The Scoop

By / Food / September 7th, 2011 / 1

For the longest time, I believed my mom’s story about nail soup. Maybe still do. I mean, why not? It rang with details of authenticity, even if every time she told it, the notes of taste, texture and flavour would bubble dreamily from hot to cold, sweet to sour, brothy to big — and more. Why? Because that was the magic of always anything-and-everything delicious nail soup.

She told me that she learned about nail soup one summer Monday when she was hanging sheets on a backyard line, locking them in place with big wooden pegs, as nought but a soft zephyr blew in from the south. Enough to dry sheets, towels and knickers in a minute.

As sometimes happens in small country towns, where things used to be laid back and easy, a stranger came into the yard that Monday, a friendly-faced, hard-done-by elderly gentleman who, after extending compliments to mother and her wash, asked if he might exchange an hour of work around the garden for a lunch — nothing more than a bowl of soup. And because things rarely went awry in those small country towns, she thought that was a pretty good offer, and gave him a shovel.

He smiled and thanked her, but before he began, he dipped his hand into a pocket, and produced a shiny four-inch nail. “This,” he said, “is a magic nail. And with it, I can make the finest soup you’ve ever tasted … If you could take it inside and cover it in a pot filled with six cups of water, I’d be most grateful.”

Mother took the nail and filled the pot with water, and the stranger went to work. Fifteen minutes later, he called into the kitchen: “Missus. Would you happen to have a nice big onion you could cut up and throw into the pot? It will make the magic happen even better. And a carrot or two will help. So will a leg or diced breast of chicken. Salt and pepper too. And maybe a bay leaf, and some fresh herbs right from the garden. Turn on the heat under the pot and let it boil away while you finish hanging the washing.”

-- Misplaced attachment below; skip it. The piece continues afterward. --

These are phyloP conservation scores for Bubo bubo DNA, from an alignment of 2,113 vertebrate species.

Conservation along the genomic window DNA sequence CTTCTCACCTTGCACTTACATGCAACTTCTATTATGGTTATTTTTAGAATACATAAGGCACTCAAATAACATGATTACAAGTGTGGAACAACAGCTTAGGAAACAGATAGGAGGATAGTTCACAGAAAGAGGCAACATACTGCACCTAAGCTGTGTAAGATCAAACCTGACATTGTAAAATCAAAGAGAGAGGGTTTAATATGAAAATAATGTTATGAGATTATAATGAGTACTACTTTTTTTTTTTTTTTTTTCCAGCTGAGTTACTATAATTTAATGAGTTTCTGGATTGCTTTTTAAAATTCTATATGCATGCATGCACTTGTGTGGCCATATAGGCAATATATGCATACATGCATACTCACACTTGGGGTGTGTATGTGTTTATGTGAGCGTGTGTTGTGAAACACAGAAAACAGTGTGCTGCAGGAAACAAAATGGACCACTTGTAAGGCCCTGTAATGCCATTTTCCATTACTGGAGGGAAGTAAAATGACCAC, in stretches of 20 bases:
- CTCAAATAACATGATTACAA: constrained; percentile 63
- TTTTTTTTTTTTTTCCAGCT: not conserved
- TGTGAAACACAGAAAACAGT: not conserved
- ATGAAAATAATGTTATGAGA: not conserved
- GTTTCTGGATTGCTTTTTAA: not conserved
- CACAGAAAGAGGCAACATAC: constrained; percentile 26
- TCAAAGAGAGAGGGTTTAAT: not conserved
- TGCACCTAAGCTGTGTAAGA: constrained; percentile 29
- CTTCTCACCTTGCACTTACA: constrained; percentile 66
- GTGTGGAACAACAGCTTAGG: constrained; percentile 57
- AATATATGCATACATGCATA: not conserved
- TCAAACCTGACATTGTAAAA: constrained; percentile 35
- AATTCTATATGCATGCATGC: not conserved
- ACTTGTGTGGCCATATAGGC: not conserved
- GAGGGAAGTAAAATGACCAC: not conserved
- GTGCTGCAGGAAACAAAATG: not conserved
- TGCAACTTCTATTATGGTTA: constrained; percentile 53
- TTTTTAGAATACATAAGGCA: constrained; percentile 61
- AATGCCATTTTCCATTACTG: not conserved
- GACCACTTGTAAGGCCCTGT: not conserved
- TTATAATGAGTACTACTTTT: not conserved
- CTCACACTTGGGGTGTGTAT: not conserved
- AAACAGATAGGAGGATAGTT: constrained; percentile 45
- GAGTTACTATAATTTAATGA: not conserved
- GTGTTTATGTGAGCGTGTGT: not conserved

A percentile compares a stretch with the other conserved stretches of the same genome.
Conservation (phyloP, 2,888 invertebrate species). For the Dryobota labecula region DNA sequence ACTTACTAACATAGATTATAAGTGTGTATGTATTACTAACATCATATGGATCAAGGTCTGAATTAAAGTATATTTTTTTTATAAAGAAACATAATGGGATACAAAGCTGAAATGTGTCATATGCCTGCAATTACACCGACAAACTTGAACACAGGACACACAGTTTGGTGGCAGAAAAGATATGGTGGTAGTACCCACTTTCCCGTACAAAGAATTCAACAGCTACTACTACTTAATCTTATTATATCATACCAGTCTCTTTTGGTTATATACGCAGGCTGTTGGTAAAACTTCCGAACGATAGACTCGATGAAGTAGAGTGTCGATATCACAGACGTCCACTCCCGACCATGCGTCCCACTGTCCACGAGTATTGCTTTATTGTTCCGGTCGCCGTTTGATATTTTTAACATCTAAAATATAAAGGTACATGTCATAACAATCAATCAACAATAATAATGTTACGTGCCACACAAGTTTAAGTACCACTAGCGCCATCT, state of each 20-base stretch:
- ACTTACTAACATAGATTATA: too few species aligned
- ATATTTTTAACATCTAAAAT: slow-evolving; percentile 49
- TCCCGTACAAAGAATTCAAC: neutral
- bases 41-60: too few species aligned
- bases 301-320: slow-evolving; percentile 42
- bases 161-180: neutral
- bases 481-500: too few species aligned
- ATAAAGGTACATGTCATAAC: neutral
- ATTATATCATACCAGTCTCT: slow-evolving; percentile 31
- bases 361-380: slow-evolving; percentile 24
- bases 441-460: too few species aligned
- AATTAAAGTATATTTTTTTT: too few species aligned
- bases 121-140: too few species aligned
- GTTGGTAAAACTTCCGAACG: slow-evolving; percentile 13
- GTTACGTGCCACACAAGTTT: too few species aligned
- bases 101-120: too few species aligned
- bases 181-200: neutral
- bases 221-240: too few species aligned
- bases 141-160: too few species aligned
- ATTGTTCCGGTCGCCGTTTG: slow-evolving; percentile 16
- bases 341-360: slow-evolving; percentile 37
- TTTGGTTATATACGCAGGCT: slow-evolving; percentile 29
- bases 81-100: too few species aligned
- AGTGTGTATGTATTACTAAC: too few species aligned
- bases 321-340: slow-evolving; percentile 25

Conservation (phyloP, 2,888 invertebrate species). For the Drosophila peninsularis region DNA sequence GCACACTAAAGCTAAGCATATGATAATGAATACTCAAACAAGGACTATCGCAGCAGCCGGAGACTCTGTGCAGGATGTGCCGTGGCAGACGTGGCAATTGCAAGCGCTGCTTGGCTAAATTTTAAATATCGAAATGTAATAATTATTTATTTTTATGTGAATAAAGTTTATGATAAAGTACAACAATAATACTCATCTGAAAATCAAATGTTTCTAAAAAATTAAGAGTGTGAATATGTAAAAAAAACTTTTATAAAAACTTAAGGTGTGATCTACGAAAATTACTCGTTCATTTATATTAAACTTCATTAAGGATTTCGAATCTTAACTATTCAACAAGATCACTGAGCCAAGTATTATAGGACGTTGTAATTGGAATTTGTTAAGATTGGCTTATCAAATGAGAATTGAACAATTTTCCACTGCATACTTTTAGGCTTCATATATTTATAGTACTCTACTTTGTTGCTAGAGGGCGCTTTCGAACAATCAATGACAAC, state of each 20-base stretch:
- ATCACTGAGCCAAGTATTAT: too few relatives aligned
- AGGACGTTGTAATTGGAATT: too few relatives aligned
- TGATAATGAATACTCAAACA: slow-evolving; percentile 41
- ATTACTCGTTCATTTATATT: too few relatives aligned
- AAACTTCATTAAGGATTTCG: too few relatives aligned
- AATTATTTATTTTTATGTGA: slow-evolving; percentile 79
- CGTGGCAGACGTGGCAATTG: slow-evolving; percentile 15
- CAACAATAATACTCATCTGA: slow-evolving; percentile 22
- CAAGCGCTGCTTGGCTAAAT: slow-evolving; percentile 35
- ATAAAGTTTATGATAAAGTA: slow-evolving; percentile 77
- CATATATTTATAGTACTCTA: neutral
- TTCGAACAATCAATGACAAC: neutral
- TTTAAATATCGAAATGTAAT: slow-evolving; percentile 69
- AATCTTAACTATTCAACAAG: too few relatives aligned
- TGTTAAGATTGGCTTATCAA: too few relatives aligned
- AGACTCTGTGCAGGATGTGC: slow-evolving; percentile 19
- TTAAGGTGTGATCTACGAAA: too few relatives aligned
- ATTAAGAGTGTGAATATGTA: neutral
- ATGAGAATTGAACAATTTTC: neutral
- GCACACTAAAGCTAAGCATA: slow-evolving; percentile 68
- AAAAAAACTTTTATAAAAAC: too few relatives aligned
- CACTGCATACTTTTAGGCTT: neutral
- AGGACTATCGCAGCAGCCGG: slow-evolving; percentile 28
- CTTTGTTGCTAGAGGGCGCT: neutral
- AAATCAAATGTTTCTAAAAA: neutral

And all the while, the stranger dug away in the garden.

As my mother told it, there were many other things that went into the nail soup that washday Monday. Special seasonings from the back of the cupboard, a splash or two of white wine, some soy, even fresh noodles. They all bubbled together, the four-inch nail clanking away against the bottom of the pot.

An hour later, the stranger looked at the newly dug garden, then at his watch. “Reckon the soup’s ready,” he said. As my mother told it, he ate two big bowls of nail soup, along with four slices of bread loaded with butter. When he had finished, he thanked her, and said: “Now I’ll be on my way. And if you don’t mind, I’ll take my nail.”

As she told it, by the time she had taken the wash from the line and folded it all fresh-smelling and nice into her wicker basket, the stranger had gone. Down the hill, around the corner by the church, and away on the soft summer wind.

clam chowder
Serves 4-6

I’ve had this recipe around since the days we used to dig for clams on the generous beaches of British Columbia’s Gulf Islands, letting them clean themselves overnight in a pot of oats. You may be doing the same thing where you are; or, if not, you’ll have access to a store where you can pick them up in a can. I won’t get involved in the everlasting white thick vs. red thin chowder argument. Both are great!